I read 83 books in 2012, so whittling it down to 10 has proved quite hard work. A few stinkers aside, it’s been a good year. So I’ve had to be pretty ruthless, and to make the final cut I decided to rule out any re-reads - the final list is just books I’ve read for the first time in 2012. So that’s goodbye to Mo Yan’s The Garlic Ballads, Ivan Turgenev’s Fathers and Sons, and Italo Calvino’s If On A Winter’s Night A Traveller, all books I’ve picked up for the second time this year.
10. J.G. Ballard - The Drowned World
Anyone who knows me knows I’m a sucker for a good dystopia. Post-apocalyptic? Check. Plausible? Check. Slightly frightening? Check. I’ve read a few Ballards this year, but for me this one came out on top, and happily, Santa brought me The Drought so I’ll be onto that one next!
9. Ngugi wa Thiong’o - A Grain of Wheat
This tells the story of Kenya in the run-up to its independence, and how the lives of the key characters were changed irrevocably in the events leading up to it. Its slips and trips in time and narrator can take a little getting used to but definitely worth the effort.
8. Cormac McCarthy - The Border Trilogy
Cheating a bit here I know as it’s really three books not one, but doesn’t make sense to consider them separately in my opinion. We did the first volume, All The Pretty Horses, for our book club, and being as I’d bought the trilogy I decided to continue and read them all. The language is exquisite throughout, if a little challenging, and McCarthy is able to transmit the sense of aloneness and desolateness in a way I’ve not really come across before. The only reason this isn’t higher in the list is that a good 150 pages could have been chopped from the middle volume with no real effect, and that ended up letting the side down a bit.
7. Ivo Andric - The Bridge Over the Drina (trans Lovett. F. Edwards)
One of my long term ambitions is to read at least one work by every laureate of the Nobel Prize in Literature, hence my picking up of this work by Ivo Andric, who won in 1961. Not really a novel, more a collection of episodes around a theme (the bridge), or even potentially a biography of the bridge, from its building to its eventual destruction.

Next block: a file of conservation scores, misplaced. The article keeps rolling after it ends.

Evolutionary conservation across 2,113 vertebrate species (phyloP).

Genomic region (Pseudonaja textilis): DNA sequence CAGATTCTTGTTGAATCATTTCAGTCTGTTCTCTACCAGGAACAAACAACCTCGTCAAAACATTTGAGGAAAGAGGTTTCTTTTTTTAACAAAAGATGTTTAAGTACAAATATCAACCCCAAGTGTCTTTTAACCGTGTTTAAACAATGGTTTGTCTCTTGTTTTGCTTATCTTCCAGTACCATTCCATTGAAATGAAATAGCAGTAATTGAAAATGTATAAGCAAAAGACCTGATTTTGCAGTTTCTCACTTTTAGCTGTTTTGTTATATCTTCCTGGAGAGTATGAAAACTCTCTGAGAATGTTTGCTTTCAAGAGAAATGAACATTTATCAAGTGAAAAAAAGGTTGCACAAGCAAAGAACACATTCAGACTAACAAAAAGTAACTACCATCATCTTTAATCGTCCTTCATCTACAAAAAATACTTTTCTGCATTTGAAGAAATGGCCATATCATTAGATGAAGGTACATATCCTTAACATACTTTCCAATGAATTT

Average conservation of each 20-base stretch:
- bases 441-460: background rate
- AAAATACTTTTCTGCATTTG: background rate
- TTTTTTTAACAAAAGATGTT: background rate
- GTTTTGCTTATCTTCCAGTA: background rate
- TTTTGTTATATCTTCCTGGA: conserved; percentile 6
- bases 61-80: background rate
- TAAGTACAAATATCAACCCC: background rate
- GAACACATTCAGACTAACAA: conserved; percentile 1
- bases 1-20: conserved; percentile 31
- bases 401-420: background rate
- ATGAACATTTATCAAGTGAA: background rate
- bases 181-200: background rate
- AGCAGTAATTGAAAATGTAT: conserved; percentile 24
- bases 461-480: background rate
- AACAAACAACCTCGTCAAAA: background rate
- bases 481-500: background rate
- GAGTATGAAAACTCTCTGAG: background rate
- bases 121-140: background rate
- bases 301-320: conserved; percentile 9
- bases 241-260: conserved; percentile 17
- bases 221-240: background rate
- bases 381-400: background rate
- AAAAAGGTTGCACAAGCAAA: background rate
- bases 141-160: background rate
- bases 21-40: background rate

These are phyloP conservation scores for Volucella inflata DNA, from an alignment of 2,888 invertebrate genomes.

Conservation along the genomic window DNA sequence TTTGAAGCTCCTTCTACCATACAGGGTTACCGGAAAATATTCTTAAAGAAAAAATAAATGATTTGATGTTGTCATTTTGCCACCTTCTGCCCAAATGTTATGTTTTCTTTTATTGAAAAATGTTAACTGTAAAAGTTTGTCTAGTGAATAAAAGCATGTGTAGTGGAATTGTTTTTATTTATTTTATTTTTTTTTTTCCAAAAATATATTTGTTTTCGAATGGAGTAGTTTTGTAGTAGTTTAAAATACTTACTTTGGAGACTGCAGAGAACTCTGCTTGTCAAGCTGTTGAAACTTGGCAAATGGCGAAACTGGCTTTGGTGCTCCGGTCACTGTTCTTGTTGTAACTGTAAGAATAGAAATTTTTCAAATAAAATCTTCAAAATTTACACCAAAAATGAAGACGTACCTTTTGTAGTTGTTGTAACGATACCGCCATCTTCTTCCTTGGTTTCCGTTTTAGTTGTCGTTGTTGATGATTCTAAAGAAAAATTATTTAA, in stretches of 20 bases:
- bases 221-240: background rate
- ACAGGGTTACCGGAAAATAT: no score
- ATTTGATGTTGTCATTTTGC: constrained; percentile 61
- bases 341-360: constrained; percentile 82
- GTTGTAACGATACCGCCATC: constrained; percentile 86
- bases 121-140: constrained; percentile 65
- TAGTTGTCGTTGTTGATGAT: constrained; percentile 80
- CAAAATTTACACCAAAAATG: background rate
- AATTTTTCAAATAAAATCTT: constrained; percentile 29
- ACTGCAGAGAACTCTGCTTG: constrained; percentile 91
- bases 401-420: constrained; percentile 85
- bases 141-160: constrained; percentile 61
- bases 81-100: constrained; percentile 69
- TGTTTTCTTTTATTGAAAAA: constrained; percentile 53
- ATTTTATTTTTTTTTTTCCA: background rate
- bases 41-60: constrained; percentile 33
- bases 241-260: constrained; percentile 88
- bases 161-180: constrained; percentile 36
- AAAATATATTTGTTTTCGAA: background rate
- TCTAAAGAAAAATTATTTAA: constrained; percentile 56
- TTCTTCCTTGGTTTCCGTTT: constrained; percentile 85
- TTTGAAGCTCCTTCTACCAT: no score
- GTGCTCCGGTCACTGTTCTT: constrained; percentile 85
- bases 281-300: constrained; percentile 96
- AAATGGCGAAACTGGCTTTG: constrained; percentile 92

6. John Steinbeck - East of Eden
I find Steinbeck incredibly inconsistent as a writer. At his best, he writes works I would consider among my favourites ever (The Grapes of Wrath) and at his worst he writes thinly-veiled parables, lacking in depth and leaving the reader wanting (Of Mice and Men, The Pearl). Happily, then, East of Eden is among the former. It took me a while to get into but once I had I couldn’t put it down. The scope is epic and the cast of characters wide, but Steinbeck is able to carry it off with spectacular results.
5. Assia Djebar - The Tongue’s Blood Does Not Run Dry (trans. Tegan Raleigh)
I didn’t know much about Assia Djebar prior to picking this book up aside from the fact that everyone seemed to be talking about her as a potential candidate for the Nobel, so when I saw this available in my local library I thought I’d give it a go. This is short stories around two connecting themes - the female experience in Algeria, and the disconnection between Algeria and its former colonial master France, where many Algerians now live. I cried at least once.
4. Chinua Achebe - Anthills of the Savannah
I read Things Fall Apart for the first time this year and was a little disappointed, and almost didn’t pick this novel up. Happily I changed my mind, as in my opinion this volume is superior. Whilst Things Fall Apart speaks of old times in the beginnings of colonialism, this novel is about contemporary African politics and the endemic corruption within the corridors of power. It is pacey and exciting, drawing the characters together for a climatic conclusion.
3. Olga Tokarczuk - Primeval and Other Times (trans. Antonia Lloyd-Jones)
I finished reading this a few days after receiving the news that the person who recommended it to me had died, which made it a bittersweet experience as I know he would have enjoyed hearing about how much I loved it. It recounts the passage of time in a small Polish village from 1914 to the present day in a series of snapshots, drawing on myth and magical realism, in a way that is both compelling and evocative. Pretty sure I cried at this one too.
=1. Leo Tolstoy - War And Peace (trans. Rosemary Edwards)
=1. Vikram Seth - A Suitable Boy
I tried, really hard. But I just couldn’t do it. These two books are impossible to compare; the only thing they have in common is the page count, both around 1500 pages, and I guess out of necessity the scope of the novels and the size of the character list, which in both can be a little difficult to follow if you’re not concentrating.
War and Peace is not a million miles away from what it sounds like - following the lives of a few families during times of war and peace in the age of the Napoleonic wars. During the course of the novel their lives become intertwined and they begin to depend on each other for survival when the French invade Russia. It was a challenge I’d been meaning to take on for a long time, and I actually took a week off work in January to complete it - one of the best holidays I’ve ever had!
A Suitable Boy tells the story of Lata, a young Indian girl of marriageable age, and her mother’s attempts to get her married off to the eponymous suitable boy. It also has a lot to say about the state of post-Independence India and the politics of the time, especially the tensions between Hindus and Muslims, but not in a dry or uninteresting way, and I found it utterly fascinating. Three front-runners emerge for Lata’s hand, and the story climaxes with her eventual decision - which I found somewhat startling to begin with! It made sense once I’d thought about it a bit, and I think it’s fair to say that I will never properly stop thinking about this wonderful novel.